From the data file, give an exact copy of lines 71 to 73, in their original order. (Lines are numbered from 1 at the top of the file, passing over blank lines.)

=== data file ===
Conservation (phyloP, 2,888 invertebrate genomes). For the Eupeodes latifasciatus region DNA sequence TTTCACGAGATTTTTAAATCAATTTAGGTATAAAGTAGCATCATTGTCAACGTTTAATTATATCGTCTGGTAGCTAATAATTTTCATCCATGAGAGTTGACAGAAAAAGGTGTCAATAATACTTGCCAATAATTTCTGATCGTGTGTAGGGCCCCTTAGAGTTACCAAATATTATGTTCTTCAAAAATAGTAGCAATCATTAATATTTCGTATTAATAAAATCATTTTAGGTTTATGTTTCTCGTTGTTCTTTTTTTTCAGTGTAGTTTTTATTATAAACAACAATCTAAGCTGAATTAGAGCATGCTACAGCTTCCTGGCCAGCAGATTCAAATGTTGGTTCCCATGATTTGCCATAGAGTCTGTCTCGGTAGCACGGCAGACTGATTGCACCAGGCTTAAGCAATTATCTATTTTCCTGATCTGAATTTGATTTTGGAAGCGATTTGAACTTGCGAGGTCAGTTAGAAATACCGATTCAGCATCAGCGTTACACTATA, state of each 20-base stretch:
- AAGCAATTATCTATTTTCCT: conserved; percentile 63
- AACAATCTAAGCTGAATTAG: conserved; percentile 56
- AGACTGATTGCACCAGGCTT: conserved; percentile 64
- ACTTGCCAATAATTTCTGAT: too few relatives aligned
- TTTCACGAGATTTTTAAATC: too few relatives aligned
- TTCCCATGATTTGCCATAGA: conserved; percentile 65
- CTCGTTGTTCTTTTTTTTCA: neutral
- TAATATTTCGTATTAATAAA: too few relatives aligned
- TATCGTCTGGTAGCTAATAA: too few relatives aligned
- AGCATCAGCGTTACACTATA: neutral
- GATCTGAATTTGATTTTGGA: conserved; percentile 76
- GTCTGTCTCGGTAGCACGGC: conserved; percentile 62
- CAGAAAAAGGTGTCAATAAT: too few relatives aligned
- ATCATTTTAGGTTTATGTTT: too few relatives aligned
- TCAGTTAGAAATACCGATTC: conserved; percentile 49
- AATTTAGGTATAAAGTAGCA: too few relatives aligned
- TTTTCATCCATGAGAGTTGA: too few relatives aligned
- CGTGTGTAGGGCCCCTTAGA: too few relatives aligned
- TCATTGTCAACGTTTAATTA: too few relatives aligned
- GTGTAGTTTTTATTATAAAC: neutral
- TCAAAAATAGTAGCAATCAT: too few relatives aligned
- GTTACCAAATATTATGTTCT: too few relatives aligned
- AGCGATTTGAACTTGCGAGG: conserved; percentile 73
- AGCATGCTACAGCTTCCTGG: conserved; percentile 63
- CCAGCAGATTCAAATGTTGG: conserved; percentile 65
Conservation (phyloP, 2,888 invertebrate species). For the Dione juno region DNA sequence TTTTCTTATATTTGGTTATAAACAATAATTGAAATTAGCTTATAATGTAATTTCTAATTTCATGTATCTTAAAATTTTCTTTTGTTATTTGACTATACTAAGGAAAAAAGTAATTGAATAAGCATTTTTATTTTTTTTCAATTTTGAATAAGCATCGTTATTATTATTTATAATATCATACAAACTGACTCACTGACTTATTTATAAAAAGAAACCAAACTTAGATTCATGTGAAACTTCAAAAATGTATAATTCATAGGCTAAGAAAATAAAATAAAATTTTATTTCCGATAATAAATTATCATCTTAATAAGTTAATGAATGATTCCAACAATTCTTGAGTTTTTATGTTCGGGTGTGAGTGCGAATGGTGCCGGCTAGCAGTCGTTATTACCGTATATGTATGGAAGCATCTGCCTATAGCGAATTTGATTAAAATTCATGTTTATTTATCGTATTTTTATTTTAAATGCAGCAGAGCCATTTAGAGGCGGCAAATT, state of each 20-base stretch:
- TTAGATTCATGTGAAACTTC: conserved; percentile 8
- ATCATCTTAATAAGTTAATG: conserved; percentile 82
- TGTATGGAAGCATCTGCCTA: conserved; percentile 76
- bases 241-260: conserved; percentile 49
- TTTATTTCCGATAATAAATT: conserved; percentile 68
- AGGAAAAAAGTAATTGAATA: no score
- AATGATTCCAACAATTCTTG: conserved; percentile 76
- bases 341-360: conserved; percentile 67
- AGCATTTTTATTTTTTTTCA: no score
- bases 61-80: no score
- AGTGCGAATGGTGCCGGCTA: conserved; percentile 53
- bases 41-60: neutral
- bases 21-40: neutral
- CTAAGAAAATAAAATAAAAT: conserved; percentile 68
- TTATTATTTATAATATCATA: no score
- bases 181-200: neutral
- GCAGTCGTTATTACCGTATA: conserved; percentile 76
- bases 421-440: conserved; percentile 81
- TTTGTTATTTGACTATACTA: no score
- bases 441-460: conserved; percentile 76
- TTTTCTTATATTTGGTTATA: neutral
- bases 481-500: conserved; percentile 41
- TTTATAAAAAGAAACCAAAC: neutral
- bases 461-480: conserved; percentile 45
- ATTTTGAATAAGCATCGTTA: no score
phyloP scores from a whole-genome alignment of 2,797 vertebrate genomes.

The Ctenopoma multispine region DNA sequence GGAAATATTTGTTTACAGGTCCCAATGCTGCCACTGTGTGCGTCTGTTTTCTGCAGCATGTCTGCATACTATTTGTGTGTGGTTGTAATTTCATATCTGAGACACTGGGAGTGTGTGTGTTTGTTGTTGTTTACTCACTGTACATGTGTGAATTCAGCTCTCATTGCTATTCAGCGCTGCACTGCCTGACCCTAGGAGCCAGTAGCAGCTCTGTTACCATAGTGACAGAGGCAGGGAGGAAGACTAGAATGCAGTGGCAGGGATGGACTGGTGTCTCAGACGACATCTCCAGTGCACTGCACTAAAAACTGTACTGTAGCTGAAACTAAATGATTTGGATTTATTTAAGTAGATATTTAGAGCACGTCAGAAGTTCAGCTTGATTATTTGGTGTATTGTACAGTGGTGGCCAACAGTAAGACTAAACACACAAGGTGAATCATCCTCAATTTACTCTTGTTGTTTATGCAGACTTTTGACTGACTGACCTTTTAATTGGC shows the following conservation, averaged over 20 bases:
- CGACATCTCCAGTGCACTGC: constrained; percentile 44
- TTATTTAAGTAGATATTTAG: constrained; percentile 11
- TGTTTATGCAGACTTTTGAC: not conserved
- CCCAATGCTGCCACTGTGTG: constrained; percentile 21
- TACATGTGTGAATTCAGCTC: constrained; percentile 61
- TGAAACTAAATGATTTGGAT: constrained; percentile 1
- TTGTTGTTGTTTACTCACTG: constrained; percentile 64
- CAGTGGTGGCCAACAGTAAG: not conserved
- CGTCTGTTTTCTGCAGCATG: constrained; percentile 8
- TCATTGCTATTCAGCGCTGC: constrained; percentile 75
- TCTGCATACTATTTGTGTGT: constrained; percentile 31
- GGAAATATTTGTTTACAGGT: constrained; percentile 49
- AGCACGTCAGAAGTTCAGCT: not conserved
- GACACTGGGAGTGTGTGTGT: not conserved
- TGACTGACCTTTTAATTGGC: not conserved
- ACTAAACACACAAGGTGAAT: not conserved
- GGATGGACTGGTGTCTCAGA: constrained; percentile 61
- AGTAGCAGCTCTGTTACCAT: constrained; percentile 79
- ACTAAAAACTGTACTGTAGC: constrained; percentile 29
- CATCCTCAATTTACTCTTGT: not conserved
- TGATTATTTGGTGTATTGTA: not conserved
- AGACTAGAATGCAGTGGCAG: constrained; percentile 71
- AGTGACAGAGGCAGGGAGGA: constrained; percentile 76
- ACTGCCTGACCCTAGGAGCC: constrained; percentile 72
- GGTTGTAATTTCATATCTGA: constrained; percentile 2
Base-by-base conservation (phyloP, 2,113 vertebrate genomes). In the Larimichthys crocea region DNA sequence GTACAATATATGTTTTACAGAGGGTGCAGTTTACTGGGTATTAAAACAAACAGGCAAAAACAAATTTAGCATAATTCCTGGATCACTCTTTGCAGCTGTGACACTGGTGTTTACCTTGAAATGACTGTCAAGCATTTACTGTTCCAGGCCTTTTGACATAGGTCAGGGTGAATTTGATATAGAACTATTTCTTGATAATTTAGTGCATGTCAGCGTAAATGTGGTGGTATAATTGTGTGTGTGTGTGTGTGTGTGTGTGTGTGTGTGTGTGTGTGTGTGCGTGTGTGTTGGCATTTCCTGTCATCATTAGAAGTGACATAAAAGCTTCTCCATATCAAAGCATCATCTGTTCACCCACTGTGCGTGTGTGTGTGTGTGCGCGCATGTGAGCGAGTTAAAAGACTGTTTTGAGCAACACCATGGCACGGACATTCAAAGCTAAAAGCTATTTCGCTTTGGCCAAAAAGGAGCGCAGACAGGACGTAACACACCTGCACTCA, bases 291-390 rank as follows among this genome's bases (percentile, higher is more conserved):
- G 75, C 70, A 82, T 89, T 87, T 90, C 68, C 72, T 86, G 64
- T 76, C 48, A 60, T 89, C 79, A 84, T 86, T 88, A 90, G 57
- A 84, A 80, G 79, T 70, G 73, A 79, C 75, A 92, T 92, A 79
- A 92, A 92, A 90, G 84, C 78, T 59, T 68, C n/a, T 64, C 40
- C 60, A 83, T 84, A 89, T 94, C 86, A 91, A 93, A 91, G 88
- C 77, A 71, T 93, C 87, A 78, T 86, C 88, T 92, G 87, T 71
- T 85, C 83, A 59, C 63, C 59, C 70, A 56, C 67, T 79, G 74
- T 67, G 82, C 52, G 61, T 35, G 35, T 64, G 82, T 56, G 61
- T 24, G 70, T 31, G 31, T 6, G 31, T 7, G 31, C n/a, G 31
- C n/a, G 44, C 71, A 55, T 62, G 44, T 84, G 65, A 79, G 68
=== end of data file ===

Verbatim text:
- GGATGGACTGGTGTCTCAGA: constrained; percentile 61
- AGTAGCAGCTCTGTTACCAT: constrained; percentile 79
- ACTAAAAACTGTACTGTAGC: constrained; percentile 29